Medical experts are saying that fentanyl, a powerful opioid, is not transmitted through the air or by incidental contact with the skin in sufficient amounts to cause a reaction like that displayed in the video, according to San Diego station KGTV.
They added that the symptoms displayed by the deputy in the video are not consistent with those shown during the typical overdose on opioids.
"I would say there's zero chance that it was caused by fentanyl exposure in this case," professor Leo Beletsky with the UC San Diego School of Medicine told KGTV.
Dr. Priscilla Hanudel, an emergency medicine physician in Los Angeles and member of the ABC News' Medical Unit, says the officer was more likely to have fainted or suffered a seizure than to have had any reaction to the potent opioid just by having it flying around in the vehicle and breathing it in.
The bodycam video released by the San Diego County Sheriff's Department shows a trainee falling backwards on the ground as he and another deputy are processing drugs at the scene of an arrest.
'I almost died': Video shows San Diego deputy's near-death experience from fentanyl exposure
After falling, the trainee remains on the ground, face up and eyes open but not moving. His training officer quickly grabs a container of the opioid-overdose antidote known as Narcan and sprays it into the trainee's nostrils. It did not initially rouse him, but he was eventually transported to a nearby hospital and survived.
In the video released by the department, the recovered deputy recalls the terrifying moments and wipes away tears.
"I'm Deputy David Faiivae and I almost died of a fentanyl overdose," he says in the video.
The sheriff's department said lab tests showed that the powder being handled that day contained methamphetamine and fentanyl plus flourofentanyl.
But several medical experts say that whatever happened to the deputy that day, it was most likely not a result of fentanyl exposure.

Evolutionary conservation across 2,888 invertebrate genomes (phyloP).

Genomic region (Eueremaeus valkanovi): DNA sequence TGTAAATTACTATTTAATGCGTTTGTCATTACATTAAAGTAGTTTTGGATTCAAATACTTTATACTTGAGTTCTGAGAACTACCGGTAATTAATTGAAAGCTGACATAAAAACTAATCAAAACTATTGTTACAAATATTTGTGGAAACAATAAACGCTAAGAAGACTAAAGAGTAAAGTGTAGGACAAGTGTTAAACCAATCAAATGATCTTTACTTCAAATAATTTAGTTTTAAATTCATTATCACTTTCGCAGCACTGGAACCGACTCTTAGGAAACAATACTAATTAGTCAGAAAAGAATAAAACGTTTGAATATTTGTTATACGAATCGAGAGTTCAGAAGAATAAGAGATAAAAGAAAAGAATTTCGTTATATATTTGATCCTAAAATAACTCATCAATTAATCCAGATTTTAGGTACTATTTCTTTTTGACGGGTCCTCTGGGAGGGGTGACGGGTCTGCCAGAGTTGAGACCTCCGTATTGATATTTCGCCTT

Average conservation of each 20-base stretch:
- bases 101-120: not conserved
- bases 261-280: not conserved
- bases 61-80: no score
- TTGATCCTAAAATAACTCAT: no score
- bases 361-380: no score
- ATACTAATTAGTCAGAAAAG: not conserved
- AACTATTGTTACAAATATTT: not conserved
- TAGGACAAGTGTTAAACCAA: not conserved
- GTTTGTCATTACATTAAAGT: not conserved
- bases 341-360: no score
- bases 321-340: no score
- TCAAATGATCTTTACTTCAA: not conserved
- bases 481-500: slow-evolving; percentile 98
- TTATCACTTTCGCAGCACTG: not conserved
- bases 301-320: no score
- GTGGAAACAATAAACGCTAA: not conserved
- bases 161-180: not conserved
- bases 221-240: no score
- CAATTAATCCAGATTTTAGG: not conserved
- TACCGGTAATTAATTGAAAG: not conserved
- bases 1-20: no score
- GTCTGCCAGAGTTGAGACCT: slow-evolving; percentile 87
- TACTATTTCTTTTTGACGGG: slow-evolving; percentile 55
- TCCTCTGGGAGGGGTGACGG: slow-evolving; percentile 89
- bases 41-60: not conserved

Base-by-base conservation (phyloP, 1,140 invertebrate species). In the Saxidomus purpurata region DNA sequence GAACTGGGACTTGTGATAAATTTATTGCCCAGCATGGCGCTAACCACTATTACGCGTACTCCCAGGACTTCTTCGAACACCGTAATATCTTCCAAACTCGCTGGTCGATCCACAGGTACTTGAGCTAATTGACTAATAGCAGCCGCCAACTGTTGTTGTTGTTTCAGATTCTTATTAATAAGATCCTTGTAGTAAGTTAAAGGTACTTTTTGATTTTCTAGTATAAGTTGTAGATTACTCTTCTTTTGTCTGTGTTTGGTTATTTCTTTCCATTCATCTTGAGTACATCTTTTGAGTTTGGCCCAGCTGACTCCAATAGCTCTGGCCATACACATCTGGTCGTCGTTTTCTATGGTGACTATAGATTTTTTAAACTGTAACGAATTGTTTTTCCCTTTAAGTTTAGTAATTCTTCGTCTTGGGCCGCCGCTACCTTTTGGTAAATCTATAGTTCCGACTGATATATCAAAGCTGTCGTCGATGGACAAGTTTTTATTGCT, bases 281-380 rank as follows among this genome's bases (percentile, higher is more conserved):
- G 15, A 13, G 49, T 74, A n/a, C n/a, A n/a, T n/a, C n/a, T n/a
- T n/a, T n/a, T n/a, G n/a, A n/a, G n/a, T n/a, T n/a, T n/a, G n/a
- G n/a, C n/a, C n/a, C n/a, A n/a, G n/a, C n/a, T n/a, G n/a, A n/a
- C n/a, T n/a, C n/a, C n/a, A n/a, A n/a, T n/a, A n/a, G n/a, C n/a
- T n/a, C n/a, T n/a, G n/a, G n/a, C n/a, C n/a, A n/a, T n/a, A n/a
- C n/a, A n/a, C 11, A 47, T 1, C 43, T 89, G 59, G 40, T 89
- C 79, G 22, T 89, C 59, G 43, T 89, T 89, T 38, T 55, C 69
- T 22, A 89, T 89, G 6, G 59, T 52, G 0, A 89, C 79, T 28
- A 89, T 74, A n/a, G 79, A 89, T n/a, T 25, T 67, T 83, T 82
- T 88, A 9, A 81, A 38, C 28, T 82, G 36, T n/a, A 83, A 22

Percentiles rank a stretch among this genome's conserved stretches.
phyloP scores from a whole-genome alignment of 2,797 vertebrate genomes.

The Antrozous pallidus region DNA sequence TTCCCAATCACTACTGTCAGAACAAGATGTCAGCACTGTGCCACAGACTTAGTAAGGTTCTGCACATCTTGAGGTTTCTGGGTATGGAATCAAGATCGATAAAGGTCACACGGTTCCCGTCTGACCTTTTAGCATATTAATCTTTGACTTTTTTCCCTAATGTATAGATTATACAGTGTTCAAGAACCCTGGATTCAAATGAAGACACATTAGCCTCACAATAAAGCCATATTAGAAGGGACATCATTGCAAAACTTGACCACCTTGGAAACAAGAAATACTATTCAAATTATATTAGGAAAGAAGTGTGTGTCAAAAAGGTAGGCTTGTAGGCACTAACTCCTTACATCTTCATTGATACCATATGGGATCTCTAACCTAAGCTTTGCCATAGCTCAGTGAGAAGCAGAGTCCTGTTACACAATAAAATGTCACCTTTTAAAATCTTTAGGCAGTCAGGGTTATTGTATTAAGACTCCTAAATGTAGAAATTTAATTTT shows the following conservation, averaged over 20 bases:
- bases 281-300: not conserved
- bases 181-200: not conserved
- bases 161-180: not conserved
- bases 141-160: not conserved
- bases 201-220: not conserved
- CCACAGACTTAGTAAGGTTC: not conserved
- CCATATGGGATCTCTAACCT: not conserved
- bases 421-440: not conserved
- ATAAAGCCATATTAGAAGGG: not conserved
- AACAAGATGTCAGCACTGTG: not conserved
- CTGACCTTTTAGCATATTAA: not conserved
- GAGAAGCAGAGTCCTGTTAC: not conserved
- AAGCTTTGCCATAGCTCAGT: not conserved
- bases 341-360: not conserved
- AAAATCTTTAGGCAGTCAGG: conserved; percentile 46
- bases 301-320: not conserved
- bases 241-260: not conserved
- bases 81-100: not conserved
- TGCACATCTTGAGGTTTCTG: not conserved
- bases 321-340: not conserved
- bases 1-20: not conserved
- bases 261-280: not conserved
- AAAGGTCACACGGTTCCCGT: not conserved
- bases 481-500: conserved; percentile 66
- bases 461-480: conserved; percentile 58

"The symptoms being displayed are not consistent with an opioid overdose," said Dr. Ryan Marino, a toxicology specialist at the University Hospitals of Cleveland.
An opioid overdose would result in the blockage of an airway, with the person changing color and their eyes shrinking to pinpoints, he said. That did not appear to happen to the deputy in the video.
Dr. Stephanie Widmer, an emergency medicine physician and medical toxicology fellow in New York, says overdoses most commonly happen when the drug is injected directly into the bloodstream or snorted.
"People with the intent to get high, may overdose after 'snorting' or insufflating fentanyl - this is not to be confused with passively inhaling fentanyl powder that somehow became suspended in the air," she said. "Overdosing from such an exposure would be exceedingly rare and likely unheard of."
Beletsky is concerned that the video may provide unnecessary stress for first responders who deal with drug-related incidents.
"It gives people an erroneous idea of what an opioid overdose looks like. I think it unnecessarily stresses out first responders and other people who may be in contact with someone who's overdosing."
Law enforcement professionals told ABC News that it is standard procedure to warn first responders in training of coming in contact with even the smallest amount of Fentanyl.
"It has been determined that it would only take 2-3 milligrams of fentanyl to induce respiratory depression, arrest and possibly death," Drug Enforcement Agency training documents read. 2 to 3 milligrams is about 5 to 7 grains of salt.
Following skepticism, the sheriff's department released the following statement to KGTV:
"On August 5, the San Diego County Sheriff's Department released a public safety video related to the dangers of Fentanyl. We have received inquiries into the authenticity and accuracy of the video message. The video was created from an actual incident involving our deputy as he processed a white powdery substance that tested positive for Fentanyl."
ABC News contributed to this report.